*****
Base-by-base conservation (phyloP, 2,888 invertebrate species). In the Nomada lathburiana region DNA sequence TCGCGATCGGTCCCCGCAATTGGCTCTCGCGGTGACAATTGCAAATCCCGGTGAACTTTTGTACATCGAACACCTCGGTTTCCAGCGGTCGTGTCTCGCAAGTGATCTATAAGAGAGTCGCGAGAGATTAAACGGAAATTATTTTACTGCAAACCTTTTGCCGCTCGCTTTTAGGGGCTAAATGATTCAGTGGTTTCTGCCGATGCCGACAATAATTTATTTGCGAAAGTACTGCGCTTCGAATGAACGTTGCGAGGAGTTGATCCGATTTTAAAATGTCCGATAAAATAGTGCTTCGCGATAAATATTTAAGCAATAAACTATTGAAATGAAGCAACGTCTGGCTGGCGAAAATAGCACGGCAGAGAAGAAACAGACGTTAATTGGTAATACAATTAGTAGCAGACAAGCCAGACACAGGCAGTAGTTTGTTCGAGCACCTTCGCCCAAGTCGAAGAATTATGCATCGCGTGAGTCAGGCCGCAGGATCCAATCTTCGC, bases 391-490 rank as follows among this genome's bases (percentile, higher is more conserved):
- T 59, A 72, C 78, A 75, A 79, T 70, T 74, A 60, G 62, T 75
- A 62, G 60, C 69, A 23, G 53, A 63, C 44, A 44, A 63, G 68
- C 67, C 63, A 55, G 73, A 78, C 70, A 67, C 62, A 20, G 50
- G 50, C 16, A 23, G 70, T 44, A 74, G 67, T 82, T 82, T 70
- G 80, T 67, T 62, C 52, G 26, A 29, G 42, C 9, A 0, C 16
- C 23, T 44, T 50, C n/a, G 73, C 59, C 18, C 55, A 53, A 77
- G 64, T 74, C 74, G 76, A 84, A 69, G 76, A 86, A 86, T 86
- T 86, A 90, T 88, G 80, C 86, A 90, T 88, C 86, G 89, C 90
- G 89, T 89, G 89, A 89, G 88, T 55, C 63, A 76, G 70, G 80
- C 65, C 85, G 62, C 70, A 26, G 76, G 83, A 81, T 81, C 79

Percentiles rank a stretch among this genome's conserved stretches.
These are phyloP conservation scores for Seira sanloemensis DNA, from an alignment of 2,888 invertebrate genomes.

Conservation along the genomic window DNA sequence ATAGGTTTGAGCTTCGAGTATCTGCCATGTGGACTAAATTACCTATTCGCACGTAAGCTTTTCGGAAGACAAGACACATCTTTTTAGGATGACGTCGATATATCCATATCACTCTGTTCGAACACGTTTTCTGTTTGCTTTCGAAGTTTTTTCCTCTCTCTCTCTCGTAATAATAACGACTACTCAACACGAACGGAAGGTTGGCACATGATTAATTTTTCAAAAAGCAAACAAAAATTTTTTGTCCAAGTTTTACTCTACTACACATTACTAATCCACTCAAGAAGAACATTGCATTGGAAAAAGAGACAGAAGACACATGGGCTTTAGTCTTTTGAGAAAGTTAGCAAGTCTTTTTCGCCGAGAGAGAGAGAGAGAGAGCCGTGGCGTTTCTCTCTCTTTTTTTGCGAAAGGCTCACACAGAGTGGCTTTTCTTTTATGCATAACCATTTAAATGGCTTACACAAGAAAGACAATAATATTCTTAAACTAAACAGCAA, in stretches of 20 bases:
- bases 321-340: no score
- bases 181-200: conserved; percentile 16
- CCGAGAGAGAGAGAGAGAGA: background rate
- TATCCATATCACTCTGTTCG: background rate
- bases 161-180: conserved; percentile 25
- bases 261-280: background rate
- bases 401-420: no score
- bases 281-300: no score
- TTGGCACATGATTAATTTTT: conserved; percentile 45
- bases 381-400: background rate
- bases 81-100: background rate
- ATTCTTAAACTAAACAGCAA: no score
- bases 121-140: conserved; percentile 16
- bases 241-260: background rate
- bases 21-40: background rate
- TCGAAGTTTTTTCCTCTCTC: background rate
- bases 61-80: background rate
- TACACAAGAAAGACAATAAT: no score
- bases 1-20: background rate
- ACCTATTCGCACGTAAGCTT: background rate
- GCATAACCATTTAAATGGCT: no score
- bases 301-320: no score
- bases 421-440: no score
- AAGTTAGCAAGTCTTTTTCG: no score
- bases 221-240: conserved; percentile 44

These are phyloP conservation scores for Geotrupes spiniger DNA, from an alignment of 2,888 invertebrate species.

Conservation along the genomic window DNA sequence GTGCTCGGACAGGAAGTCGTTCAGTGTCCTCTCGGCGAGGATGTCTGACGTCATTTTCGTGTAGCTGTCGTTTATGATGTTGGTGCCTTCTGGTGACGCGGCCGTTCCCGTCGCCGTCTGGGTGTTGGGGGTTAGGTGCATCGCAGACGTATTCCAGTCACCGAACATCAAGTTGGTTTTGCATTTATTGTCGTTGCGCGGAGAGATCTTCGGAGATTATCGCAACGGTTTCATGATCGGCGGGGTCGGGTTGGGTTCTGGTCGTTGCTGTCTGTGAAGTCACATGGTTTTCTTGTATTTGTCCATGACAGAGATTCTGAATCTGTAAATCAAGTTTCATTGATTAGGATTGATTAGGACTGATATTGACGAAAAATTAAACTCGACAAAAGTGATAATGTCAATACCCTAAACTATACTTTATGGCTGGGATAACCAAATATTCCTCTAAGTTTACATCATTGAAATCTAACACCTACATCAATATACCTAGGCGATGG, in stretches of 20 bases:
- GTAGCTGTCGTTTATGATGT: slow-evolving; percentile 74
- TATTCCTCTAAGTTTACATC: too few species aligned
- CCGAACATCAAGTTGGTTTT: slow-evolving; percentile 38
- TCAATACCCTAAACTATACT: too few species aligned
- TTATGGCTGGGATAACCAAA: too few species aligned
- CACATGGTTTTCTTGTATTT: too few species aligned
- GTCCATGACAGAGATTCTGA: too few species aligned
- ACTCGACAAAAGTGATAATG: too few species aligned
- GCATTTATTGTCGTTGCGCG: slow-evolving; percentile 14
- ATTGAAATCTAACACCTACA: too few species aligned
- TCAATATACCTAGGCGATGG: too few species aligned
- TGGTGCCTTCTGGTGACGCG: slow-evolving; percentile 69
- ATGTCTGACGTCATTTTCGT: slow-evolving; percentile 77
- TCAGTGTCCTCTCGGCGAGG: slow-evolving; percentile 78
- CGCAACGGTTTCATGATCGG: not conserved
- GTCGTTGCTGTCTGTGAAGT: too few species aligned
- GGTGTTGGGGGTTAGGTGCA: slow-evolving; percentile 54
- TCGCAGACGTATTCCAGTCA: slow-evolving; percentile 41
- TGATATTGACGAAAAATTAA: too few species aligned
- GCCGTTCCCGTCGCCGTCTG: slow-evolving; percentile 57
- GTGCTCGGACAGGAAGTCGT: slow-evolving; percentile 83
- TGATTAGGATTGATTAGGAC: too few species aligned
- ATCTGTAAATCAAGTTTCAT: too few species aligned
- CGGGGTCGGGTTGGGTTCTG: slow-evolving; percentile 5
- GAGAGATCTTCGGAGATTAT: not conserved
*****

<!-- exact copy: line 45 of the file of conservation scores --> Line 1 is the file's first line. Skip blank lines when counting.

- TCAATACCCTAAACTATACT: too few species aligned